But it is a dual campaign. Israeli innocents must die in order for Israel to be terrorized. But Lebanese innocents must also die in order for Israel to be demonized, which is why Hezbollah hides its fighters, its rockets, its launchers, its entire infrastructure among civilians. Creating human shields is a war crime. It is also a Hezbollah specialty.
On Wednesday, CNN cameras showed destruction in Tyre. What does Israel have against Tyre and its inhabitants? Nothing. But the long-range Hezbollah rockets that have been raining terror on Haifa are based in Tyre. What is Israel to do? Leave untouched the launch sites that are deliberately placed in built-up areas?
Had Israel wanted to destroy Lebanese civilian infrastructure, it would have turned out the lights in Beirut in the first hour of the war, destroying the billion-dollar power grid and setting back Lebanon 20 years. It did not do that. Instead, it attacked dual-use infrastructure -- bridges, roads, airport runways -- and blockaded Lebanon's ports to prevent the reinforcement and resupply of Hezbollah. Ten-thousand Katyusha rockets are enough. Israel was not going to allow Hezbollah 10,000 more.
Israel's response to Hezbollah has been to use the most precise weaponry and targeting it can. It has no interest, no desire to kill Lebanese civilians. Does anyone imagine that it could not have leveled south Lebanon, to say nothing of Beirut? Instead, in the bitter fight against Hezbollah in south Lebanon, it has repeatedly dropped leaflets, issued warnings, sent messages by radio and even phone text to Lebanese villagers to evacuate so that they would not be harmed.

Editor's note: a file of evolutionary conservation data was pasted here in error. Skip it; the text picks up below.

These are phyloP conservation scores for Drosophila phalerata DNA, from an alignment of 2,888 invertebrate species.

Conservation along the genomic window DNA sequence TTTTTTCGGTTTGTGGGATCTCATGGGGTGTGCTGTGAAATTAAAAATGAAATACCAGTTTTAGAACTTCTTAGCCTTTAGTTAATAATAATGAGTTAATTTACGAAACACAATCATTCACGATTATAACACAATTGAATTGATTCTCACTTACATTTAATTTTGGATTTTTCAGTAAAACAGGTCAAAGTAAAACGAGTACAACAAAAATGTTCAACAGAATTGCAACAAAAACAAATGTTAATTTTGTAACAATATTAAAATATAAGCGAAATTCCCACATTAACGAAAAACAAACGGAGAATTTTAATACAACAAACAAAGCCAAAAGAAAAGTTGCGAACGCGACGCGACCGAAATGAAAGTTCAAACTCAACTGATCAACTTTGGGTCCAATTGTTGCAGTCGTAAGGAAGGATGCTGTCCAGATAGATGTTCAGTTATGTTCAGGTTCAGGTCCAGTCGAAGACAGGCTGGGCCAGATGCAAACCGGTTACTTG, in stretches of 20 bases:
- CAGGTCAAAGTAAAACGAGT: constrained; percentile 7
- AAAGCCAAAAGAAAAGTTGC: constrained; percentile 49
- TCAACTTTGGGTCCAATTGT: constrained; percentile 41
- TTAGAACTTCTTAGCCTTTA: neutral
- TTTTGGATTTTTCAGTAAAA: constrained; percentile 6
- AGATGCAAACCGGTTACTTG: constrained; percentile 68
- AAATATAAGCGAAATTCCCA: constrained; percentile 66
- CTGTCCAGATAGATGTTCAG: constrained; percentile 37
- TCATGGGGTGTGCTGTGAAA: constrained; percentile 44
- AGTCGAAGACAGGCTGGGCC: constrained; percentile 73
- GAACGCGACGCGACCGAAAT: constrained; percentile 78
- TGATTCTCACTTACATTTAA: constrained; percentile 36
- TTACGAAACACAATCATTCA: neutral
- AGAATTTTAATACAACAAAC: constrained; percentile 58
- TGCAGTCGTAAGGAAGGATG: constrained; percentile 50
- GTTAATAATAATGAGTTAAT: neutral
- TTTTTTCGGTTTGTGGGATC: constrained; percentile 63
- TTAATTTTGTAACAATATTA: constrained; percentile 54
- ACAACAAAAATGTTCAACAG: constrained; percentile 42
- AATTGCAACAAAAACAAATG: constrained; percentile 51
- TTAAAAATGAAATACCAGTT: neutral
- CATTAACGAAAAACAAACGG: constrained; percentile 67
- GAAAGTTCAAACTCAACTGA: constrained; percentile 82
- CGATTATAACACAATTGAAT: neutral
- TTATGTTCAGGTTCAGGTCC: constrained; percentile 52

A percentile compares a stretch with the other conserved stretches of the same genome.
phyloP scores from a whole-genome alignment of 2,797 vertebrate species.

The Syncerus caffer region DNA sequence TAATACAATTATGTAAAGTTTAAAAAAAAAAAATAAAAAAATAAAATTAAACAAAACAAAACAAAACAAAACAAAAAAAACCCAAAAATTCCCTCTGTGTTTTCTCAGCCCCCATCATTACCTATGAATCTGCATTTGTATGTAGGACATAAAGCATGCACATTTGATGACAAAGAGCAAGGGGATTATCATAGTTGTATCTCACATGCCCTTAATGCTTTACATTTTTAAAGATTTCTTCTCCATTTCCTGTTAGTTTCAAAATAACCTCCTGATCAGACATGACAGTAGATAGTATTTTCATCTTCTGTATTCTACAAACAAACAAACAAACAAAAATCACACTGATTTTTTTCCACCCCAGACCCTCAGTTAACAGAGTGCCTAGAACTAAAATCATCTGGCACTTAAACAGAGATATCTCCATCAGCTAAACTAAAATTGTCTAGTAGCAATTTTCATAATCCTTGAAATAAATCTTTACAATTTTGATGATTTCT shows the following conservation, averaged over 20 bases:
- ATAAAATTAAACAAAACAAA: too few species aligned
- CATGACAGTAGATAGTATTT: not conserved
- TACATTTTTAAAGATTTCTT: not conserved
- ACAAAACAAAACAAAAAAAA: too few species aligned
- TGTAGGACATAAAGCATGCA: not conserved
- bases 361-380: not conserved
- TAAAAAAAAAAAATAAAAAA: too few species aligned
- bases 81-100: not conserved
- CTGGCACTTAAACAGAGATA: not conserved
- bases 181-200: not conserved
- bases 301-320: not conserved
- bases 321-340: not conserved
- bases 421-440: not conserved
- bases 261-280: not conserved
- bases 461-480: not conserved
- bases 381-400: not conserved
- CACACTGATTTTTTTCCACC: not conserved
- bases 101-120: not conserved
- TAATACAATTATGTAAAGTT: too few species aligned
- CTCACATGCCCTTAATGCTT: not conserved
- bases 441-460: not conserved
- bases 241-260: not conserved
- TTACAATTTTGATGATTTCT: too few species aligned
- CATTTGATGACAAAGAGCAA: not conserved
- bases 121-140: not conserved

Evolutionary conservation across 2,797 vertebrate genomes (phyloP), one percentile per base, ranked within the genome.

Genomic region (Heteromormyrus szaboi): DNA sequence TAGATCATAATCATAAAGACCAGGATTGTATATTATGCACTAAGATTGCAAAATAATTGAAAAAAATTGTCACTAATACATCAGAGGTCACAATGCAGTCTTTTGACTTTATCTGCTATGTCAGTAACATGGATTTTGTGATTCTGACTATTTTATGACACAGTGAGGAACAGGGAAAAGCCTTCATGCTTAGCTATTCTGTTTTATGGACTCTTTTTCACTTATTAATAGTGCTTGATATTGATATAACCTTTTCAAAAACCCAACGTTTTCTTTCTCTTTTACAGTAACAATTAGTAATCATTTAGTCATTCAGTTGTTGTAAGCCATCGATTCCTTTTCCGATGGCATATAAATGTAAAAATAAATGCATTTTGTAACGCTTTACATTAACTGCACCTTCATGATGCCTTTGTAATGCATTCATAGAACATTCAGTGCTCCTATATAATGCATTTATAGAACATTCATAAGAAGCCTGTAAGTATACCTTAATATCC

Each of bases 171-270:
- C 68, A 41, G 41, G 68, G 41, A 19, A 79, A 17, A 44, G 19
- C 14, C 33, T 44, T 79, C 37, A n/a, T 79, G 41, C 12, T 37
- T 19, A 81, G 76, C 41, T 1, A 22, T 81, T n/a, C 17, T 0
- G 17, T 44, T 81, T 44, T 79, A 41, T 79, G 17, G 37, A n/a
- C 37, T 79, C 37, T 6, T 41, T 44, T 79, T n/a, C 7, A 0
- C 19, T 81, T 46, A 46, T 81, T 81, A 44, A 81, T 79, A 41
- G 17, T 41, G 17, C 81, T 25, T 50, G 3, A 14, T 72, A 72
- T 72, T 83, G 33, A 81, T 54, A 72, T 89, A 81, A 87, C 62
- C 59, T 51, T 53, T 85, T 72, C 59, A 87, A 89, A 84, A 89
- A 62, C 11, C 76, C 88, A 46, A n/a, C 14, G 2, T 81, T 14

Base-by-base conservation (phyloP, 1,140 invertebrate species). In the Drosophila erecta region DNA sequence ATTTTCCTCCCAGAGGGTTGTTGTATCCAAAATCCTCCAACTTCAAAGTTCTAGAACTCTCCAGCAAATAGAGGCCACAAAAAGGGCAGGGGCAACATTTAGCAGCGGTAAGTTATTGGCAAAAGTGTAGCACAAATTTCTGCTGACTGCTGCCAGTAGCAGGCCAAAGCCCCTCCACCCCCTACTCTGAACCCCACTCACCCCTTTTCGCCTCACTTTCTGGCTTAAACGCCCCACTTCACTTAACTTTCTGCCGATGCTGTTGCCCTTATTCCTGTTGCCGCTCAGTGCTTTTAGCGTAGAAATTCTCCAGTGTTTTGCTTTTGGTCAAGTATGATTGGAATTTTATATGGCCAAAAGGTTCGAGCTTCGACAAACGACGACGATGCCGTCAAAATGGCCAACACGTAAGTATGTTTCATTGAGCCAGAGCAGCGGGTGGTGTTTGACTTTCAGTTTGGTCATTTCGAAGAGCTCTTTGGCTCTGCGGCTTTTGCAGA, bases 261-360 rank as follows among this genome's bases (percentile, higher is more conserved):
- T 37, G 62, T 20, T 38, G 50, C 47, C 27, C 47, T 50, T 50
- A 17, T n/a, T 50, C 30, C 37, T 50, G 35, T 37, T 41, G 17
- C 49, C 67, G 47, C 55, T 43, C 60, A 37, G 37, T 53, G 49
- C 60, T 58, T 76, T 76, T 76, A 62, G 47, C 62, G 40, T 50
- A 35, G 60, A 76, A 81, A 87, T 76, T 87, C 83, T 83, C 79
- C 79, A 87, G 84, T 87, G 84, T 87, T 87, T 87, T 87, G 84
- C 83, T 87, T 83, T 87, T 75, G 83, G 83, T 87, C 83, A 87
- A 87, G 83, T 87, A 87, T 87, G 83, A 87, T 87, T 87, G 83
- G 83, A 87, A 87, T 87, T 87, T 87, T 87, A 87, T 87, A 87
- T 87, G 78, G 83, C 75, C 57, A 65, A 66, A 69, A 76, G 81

Israel knows that these leaflets and warnings give the Hezbollah fighters time to escape and regroup. The advance notification as to where the next attack is coming has allowed Hezbollah to set up elaborate ambushes. The result? Unexpectedly high Israeli infantry casualties. Moral scrupulousness paid in blood. Israeli soldiers die so that Lebanese civilians will not, and who does the international community condemn for disregarding civilian life?
Charles Krauthammer is a 1987 Pulitzer Prize winner, 1984 National Magazine Award winner, and a columnist for The Washington Post since 1985.
Be the first to read Krauthammer's column. Sign up today and receive Townhall.com delivered each morning to your inbox.